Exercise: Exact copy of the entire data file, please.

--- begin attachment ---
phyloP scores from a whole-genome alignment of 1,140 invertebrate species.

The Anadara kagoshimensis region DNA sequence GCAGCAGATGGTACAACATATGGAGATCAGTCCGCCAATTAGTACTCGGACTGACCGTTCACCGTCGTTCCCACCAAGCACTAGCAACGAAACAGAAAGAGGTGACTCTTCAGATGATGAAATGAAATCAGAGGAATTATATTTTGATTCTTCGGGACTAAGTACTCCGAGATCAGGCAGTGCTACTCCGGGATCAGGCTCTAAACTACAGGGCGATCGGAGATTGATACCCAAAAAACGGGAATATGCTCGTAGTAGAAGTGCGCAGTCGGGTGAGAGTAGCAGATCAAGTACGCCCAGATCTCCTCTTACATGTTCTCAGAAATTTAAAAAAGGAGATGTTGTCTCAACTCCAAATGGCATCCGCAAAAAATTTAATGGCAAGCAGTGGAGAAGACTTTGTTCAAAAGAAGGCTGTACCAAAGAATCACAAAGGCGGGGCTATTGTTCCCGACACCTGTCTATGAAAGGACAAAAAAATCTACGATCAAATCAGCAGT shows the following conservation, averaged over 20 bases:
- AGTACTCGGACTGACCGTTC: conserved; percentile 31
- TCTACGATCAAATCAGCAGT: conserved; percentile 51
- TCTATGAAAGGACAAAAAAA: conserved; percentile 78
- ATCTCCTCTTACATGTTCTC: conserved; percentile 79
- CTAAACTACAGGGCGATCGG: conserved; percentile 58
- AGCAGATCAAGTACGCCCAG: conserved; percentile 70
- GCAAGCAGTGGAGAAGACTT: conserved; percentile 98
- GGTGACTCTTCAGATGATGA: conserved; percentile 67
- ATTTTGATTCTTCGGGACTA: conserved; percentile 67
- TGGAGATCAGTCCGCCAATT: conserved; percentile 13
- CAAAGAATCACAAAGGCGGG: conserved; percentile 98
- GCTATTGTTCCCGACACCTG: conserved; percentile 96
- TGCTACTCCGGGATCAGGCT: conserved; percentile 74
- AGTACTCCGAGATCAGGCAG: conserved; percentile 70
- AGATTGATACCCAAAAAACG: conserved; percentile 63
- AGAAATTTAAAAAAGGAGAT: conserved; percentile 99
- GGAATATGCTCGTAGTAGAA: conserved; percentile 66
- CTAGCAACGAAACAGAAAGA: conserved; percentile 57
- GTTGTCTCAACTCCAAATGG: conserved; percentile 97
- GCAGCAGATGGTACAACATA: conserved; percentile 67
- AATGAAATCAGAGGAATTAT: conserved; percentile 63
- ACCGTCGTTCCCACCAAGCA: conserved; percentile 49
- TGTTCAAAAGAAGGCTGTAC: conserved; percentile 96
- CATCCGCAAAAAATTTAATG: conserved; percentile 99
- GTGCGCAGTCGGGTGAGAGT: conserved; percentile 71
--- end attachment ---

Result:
phyloP scores from a whole-genome alignment of 1,140 invertebrate species.

The Anadara kagoshimensis region DNA sequence GCAGCAGATGGTACAACATATGGAGATCAGTCCGCCAATTAGTACTCGGACTGACCGTTCACCGTCGTTCCCACCAAGCACTAGCAACGAAACAGAAAGAGGTGACTCTTCAGATGATGAAATGAAATCAGAGGAATTATATTTTGATTCTTCGGGACTAAGTACTCCGAGATCAGGCAGTGCTACTCCGGGATCAGGCTCTAAACTACAGGGCGATCGGAGATTGATACCCAAAAAACGGGAATATGCTCGTAGTAGAAGTGCGCAGTCGGGTGAGAGTAGCAGATCAAGTACGCCCAGATCTCCTCTTACATGTTCTCAGAAATTTAAAAAAGGAGATGTTGTCTCAACTCCAAATGGCATCCGCAAAAAATTTAATGGCAAGCAGTGGAGAAGACTTTGTTCAAAAGAAGGCTGTACCAAAGAATCACAAAGGCGGGGCTATTGTTCCCGACACCTGTCTATGAAAGGACAAAAAAATCTACGATCAAATCAGCAGT shows the following conservation, averaged over 20 bases:
- AGTACTCGGACTGACCGTTC: conserved; percentile 31
- TCTACGATCAAATCAGCAGT: conserved; percentile 51
- TCTATGAAAGGACAAAAAAA: conserved; percentile 78
- ATCTCCTCTTACATGTTCTC: conserved; percentile 79
- CTAAACTACAGGGCGATCGG: conserved; percentile 58
- AGCAGATCAAGTACGCCCAG: conserved; percentile 70
- GCAAGCAGTGGAGAAGACTT: conserved; percentile 98
- GGTGACTCTTCAGATGATGA: conserved; percentile 67
- ATTTTGATTCTTCGGGACTA: conserved; percentile 67
- TGGAGATCAGTCCGCCAATT: conserved; percentile 13
- CAAAGAATCACAAAGGCGGG: conserved; percentile 98
- GCTATTGTTCCCGACACCTG: conserved; percentile 96
- TGCTACTCCGGGATCAGGCT: conserved; percentile 74
- AGTACTCCGAGATCAGGCAG: conserved; percentile 70
- AGATTGATACCCAAAAAACG: conserved; percentile 63
- AGAAATTTAAAAAAGGAGAT: conserved; percentile 99
- GGAATATGCTCGTAGTAGAA: conserved; percentile 66
- CTAGCAACGAAACAGAAAGA: conserved; percentile 57
- GTTGTCTCAACTCCAAATGG: conserved; percentile 97
- GCAGCAGATGGTACAACATA: conserved; percentile 67
- AATGAAATCAGAGGAATTAT: conserved; percentile 63
- ACCGTCGTTCCCACCAAGCA: conserved; percentile 49
- TGTTCAAAAGAAGGCTGTAC: conserved; percentile 96
- CATCCGCAAAAAATTTAATG: conserved; percentile 99
- GTGCGCAGTCGGGTGAGAGT: conserved; percentile 71